President Trump certainly stirred his base on the campaign trail in 2016 by targeting immigrants right out of the box, putting them in the bull’s-eye of his brand of attack politics. And yes, even now Trump has threatened to shut down the government over his “border wall,” though the issue seems to have faded in the minds of the vast majority of Americans.
Perhaps because his threats of a shutdown have alienated Republicans in Congress, the president now has turned to what he foolishly perceives as another chance to feed his base some red meat: a phase-out of the Deferred Action of Childhood Arrivals program that has allowed some illegal immigrants who entered the country as minors to get a renewable two-year deferral of action from deportation, and to become eligible for a work permit.
The program is practical, and humane. Those who came to the country through no decision of their own and have been law-abiding residents have earned the right to earn resident status, and they already have contributed to their communities in many ways. The Obama administration founded the program, and it has been instituted with success.
For Trump to phase out the “Dreamers” program is nothing more than a play to the right-wing, xenophobic base that helped bring him to office. Polls have shown the Dreamers program is popular, so it’s not as if Trump’s following the “will of the people” or anything like that. This is same-old, same-old for the Trump White House, a disjointed, confusing (and confused) place where even some staff members seem bewildered by Trump’s actions.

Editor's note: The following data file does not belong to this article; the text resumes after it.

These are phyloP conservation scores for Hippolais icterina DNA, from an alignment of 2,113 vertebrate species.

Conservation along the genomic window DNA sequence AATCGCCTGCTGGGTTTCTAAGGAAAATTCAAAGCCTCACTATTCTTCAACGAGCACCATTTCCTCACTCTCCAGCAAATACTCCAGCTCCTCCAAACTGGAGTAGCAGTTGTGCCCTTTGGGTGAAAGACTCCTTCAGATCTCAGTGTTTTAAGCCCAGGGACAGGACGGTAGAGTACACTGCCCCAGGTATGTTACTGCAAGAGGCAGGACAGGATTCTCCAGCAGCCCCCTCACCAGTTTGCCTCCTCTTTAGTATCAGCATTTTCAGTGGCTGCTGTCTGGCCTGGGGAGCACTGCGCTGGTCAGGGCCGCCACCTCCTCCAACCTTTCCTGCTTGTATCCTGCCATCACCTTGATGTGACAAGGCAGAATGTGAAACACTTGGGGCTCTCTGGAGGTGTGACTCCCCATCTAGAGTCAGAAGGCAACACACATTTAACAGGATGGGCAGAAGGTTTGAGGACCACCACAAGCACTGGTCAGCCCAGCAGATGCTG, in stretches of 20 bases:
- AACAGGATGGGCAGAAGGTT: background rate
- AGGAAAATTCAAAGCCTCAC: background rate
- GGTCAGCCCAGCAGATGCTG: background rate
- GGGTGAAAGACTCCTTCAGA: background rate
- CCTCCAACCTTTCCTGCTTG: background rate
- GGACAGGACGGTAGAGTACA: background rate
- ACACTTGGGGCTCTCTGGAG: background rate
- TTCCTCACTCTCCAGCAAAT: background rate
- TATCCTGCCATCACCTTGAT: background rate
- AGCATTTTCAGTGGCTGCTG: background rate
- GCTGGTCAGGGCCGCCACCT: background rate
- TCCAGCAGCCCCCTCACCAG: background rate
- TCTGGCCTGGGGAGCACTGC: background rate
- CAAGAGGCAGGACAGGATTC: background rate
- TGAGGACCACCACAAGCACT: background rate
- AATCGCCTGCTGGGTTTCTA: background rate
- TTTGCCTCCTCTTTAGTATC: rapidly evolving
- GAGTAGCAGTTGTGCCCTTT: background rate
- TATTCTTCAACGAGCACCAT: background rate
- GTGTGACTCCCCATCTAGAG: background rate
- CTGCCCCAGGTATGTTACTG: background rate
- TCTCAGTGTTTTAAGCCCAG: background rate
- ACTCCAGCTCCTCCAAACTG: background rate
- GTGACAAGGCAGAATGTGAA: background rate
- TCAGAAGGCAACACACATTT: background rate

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Trump’s popularity, the lowest on record in polls even in the run-up to his inauguration, has dived of late, but the president seems to be a man tilting at ideological windmills, bouncing from one thing to another. His response to the damage from Hurricane Harvey was appropriate, though Trump lacks the eloquence of his predecessor in such times or the gift of Ronald Reagan, for example, to show empathy for the victims of tragedy.
But in now going after DACA and the actual and potential productive people it benefits, Trump’s a man driving up on the sidewalk to go after targets who don’t deserve to be targeted. In denying an opportunity to these immigrants, Trump is denying an opportunity for himself.
He might have proceeded without touching DACA, and his base wouldn’t have noticed. He could have calmed down his rhetoric following Harvey and talked more about the nation pulling together in crisis. And, he could have held out his hand to Congress to move ahead on the next spending plan and supported a quiet, routine raising of the debt ceiling that allows borrowing by the Treasury so the nation can pay its debts.
Instead, Trump seems to enjoy stirring a fight, even when White House staffers and an obedient Vice President Mike Pence appear to be the only ones on his side. Right now, Trump’s actions stir things up and grab headlines, but as he lurches forward, he will become less and less relevant – and less and less effective as a leader, if that is even possible.